Link with Latin America nearer
By Philip Clarke
BRUSSELS is to press ahead with plans for a free trade area with five South American countries (the so-called Mercosur group), despite strong opposition from several EU farm ministers.
Commissioners, meeting on Wednesday (July 22), approved a proposal for negotiations to commence, though this now has to be ratified unanimously by foreign affairs ministers.
Under such an agreement, a wide range of food and industrial products could be allowed into EU markets without having to pay import duties, leading to much stiffer competition for farmers and manufacturers alike.
But the commission also noted that the Mercosur economy is one of the fastest growing in the world, with potential benefits for EU exporters. In 1996, for example, the EU enjoyed a £2.1bn trade surplus with the area.
French and German farm ministers attacked the plan at the farm council on Monday (July 20), saying it would inflict serious damage on EU agriculture. They particularly fear the effects on farmers incomes, while embarking on free trade talks with South America in advance of next years WTO round could also undermine the EUs position.
Other member states, notably Spain and Ireland, called for a more detailed economic analysis before a decision is taken.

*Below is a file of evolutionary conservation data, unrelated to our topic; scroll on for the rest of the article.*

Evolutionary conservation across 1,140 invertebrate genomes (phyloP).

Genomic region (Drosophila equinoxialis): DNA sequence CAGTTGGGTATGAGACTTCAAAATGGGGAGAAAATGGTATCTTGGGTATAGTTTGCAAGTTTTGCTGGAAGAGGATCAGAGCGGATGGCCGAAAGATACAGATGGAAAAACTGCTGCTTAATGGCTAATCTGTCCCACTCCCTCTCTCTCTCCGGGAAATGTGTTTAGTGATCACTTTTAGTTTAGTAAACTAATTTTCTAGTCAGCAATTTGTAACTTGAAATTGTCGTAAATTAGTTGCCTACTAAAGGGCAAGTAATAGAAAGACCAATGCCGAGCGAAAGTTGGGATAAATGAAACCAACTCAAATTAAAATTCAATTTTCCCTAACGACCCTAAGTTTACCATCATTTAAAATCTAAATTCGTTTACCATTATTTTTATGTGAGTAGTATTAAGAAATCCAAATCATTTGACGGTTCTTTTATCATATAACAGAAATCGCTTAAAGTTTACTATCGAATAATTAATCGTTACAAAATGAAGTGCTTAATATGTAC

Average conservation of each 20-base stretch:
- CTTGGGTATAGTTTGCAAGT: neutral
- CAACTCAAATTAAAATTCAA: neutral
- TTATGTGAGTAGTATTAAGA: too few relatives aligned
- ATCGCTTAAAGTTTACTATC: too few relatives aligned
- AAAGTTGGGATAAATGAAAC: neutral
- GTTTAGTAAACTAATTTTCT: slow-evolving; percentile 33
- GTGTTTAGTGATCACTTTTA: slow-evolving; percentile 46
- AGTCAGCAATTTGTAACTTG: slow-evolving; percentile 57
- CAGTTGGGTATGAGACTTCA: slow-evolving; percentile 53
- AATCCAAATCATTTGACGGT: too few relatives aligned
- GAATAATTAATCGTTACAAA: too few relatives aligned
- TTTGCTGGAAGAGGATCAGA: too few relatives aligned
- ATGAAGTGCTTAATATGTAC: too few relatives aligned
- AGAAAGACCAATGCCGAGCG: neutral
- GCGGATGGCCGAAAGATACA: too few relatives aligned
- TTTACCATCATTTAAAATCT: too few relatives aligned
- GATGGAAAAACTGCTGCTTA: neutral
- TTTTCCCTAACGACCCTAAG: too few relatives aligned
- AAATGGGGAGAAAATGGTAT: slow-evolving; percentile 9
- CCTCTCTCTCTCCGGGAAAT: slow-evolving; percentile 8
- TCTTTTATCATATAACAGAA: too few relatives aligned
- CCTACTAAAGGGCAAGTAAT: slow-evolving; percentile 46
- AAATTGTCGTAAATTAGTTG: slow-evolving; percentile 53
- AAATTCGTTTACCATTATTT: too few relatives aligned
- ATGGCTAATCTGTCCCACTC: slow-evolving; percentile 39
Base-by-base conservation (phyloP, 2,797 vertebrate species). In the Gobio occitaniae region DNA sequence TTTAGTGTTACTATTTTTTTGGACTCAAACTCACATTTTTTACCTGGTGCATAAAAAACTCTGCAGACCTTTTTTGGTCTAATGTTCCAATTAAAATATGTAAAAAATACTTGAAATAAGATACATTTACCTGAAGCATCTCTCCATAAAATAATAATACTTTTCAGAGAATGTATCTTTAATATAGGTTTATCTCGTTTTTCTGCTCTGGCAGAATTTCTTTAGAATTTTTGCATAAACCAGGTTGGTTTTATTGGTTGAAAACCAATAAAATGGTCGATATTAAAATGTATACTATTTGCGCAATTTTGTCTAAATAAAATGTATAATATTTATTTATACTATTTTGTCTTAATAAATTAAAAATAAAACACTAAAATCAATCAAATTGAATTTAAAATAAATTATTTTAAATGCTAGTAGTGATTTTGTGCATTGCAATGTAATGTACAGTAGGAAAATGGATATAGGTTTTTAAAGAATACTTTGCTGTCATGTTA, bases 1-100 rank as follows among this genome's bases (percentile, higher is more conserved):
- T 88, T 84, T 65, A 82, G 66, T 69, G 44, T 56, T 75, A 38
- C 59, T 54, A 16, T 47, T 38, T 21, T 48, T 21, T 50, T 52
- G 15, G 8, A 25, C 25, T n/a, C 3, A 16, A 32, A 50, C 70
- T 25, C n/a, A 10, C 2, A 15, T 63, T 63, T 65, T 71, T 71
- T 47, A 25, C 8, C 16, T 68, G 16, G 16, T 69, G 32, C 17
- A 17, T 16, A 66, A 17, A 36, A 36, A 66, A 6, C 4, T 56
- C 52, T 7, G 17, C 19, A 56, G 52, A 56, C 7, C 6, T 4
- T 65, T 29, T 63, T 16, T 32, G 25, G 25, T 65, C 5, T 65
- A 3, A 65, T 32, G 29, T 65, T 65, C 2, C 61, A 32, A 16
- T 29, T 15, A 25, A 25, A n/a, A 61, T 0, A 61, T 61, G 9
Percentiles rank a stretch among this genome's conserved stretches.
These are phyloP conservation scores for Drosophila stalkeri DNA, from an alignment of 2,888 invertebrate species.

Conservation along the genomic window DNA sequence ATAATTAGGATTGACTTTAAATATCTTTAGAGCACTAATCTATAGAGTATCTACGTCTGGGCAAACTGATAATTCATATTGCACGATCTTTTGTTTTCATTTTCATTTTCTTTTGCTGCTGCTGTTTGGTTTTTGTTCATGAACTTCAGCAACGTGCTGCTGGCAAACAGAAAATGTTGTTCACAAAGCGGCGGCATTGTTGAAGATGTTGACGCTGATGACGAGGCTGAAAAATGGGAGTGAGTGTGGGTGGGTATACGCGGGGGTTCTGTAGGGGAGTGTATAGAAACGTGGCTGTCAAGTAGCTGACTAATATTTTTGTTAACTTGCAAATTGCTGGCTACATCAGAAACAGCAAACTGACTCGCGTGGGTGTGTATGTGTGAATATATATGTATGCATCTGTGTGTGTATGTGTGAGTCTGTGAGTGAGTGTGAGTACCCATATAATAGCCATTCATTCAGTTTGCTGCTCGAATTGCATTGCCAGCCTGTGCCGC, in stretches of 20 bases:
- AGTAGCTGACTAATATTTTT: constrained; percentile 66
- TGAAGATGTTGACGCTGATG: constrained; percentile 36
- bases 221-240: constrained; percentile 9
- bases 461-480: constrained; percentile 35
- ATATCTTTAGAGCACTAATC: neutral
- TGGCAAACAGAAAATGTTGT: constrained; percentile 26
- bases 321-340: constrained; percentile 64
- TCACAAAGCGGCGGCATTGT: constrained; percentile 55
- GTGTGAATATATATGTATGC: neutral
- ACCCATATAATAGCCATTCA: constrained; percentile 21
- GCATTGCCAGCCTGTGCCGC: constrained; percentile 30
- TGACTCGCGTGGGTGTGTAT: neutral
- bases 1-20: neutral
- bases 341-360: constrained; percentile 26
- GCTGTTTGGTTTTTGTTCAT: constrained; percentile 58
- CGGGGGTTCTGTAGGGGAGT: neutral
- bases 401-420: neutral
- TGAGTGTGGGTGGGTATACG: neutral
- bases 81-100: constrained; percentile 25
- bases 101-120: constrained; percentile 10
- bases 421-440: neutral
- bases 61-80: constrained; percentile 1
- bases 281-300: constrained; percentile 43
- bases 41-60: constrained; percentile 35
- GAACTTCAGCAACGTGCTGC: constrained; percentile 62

EU farm commissioner Franz Fischler has also opposed the plan. A recent study by his staff concluded that the cost of the CAP would increase by 25% (£9bn) if farmers were to be compensated for price falls.
UK farm minister Jack Cunningham believes establishing a free trade area with South America could be beneficial, but with Agenda 2000 on the table and WTO talks due next year a deal with Mercosur is not a top priority.
But shadow farm minister Michael Jack warned against complacency. "The prospect of cheap South American beef flooding our market is a definite cause for concern," he said. Farmers should not become unwitting casualties of the proposed agreement. *